Kerosene, when properly stored, has a shelf life of two to five years. Adding a fuel stabilizer once a year should keep the kerosene in good condition indefinitely.
Kerosene is an oily fuel mostly used for heating and cooking. It can also power generators that produce electricity. Standard kerosene is available in two types. The most common type of kerosene is K-1, which has a low sulfur level making it acceptable for unvented heaters and stoves. Kerosene produces carbon monoxide, carbon dioxide, nitrogen oxide and sulfur oxide when burned. If burning it indoors, make sure there is adequate cross ventilation to limit intake of dangerous fumes.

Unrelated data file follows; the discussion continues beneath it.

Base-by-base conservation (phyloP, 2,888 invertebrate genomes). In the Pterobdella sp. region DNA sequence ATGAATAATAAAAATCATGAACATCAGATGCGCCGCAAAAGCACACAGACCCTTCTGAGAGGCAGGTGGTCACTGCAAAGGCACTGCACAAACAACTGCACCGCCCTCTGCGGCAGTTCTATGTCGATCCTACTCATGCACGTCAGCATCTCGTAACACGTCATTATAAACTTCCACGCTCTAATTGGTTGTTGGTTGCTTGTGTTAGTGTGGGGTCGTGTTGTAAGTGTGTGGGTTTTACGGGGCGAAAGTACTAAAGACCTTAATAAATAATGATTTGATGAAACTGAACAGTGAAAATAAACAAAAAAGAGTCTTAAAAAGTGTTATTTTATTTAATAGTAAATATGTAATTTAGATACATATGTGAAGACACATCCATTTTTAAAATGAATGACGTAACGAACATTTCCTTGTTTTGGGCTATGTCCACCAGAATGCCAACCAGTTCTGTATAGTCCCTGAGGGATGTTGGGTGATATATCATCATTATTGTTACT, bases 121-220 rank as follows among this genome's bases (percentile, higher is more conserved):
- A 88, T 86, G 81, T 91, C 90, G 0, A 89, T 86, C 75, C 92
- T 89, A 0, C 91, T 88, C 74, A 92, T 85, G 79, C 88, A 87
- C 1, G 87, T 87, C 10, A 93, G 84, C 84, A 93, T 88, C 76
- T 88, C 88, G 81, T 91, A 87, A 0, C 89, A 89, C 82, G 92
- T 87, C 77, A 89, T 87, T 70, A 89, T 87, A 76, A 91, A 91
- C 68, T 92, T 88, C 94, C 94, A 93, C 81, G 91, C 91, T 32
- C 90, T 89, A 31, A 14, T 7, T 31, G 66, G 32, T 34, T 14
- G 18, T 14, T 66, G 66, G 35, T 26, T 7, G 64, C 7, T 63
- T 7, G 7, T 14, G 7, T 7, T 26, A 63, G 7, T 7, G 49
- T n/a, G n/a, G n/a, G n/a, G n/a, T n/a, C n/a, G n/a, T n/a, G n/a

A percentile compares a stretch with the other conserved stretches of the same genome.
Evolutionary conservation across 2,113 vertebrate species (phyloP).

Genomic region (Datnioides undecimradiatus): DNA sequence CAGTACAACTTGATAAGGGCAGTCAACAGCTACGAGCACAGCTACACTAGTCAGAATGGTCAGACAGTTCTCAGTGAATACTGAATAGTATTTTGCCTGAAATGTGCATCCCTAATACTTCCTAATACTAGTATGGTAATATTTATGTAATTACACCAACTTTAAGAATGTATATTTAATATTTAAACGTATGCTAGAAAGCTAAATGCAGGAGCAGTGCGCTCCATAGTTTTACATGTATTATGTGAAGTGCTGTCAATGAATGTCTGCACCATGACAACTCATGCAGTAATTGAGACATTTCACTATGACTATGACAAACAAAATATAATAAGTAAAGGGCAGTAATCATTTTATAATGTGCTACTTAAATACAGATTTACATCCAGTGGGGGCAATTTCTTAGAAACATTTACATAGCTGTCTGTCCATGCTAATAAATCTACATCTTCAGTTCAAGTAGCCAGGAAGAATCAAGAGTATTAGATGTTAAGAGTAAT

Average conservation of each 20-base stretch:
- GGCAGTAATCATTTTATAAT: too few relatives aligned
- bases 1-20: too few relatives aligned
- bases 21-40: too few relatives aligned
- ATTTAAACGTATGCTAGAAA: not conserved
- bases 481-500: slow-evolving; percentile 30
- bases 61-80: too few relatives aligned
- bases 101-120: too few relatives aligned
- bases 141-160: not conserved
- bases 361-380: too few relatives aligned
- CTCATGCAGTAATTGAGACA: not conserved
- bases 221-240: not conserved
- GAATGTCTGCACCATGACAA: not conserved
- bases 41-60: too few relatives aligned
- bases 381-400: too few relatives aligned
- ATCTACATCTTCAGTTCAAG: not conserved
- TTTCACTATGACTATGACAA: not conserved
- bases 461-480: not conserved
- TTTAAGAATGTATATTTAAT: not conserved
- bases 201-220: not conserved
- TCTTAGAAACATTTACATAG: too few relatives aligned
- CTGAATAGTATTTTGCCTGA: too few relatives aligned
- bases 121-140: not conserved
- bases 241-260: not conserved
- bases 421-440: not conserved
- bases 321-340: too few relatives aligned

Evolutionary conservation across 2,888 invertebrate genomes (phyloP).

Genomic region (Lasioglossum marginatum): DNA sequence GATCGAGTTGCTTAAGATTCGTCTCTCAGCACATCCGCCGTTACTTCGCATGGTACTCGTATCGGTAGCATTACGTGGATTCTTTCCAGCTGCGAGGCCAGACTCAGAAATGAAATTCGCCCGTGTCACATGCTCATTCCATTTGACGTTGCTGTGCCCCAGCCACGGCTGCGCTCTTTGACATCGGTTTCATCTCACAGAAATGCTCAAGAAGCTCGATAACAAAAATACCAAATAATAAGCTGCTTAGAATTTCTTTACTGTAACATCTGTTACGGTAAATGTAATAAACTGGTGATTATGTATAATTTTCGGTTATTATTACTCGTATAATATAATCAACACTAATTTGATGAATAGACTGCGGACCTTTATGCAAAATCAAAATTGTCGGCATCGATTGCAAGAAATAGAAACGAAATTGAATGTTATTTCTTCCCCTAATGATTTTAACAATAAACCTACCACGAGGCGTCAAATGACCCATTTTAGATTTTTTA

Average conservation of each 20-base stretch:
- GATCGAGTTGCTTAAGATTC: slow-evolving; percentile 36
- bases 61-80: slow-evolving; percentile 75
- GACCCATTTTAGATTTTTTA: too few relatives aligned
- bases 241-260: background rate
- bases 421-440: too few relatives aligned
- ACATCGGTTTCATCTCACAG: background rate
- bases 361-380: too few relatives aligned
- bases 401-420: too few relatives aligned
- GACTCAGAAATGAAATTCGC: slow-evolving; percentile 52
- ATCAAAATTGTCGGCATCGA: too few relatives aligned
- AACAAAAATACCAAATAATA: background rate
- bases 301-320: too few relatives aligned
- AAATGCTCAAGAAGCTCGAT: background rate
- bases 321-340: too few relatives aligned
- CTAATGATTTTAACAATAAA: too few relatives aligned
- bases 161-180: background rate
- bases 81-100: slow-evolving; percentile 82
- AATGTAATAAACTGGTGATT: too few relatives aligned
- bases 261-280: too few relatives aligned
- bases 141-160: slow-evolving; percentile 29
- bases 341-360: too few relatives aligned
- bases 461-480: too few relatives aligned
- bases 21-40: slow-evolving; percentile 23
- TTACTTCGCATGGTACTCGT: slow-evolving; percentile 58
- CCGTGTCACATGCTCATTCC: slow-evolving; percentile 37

Store kerosene in the original packaging or an approved blue container. When storing kerosene, keep it in an outside building or enclosure and away from any ignition sources, because kerosene vapors can travel fairly far. If storing large amounts of kerosene, a fuel oil tank can be used. Though kerosene does not explode like gasoline, it does still ignite. Kerosene should also be stored in as airtight of a container as possible because kerosene accumulates water when exposed to oxygen. If water collects from the kerosene being stored too long, there are filters on the market to remove the water from the kerosene.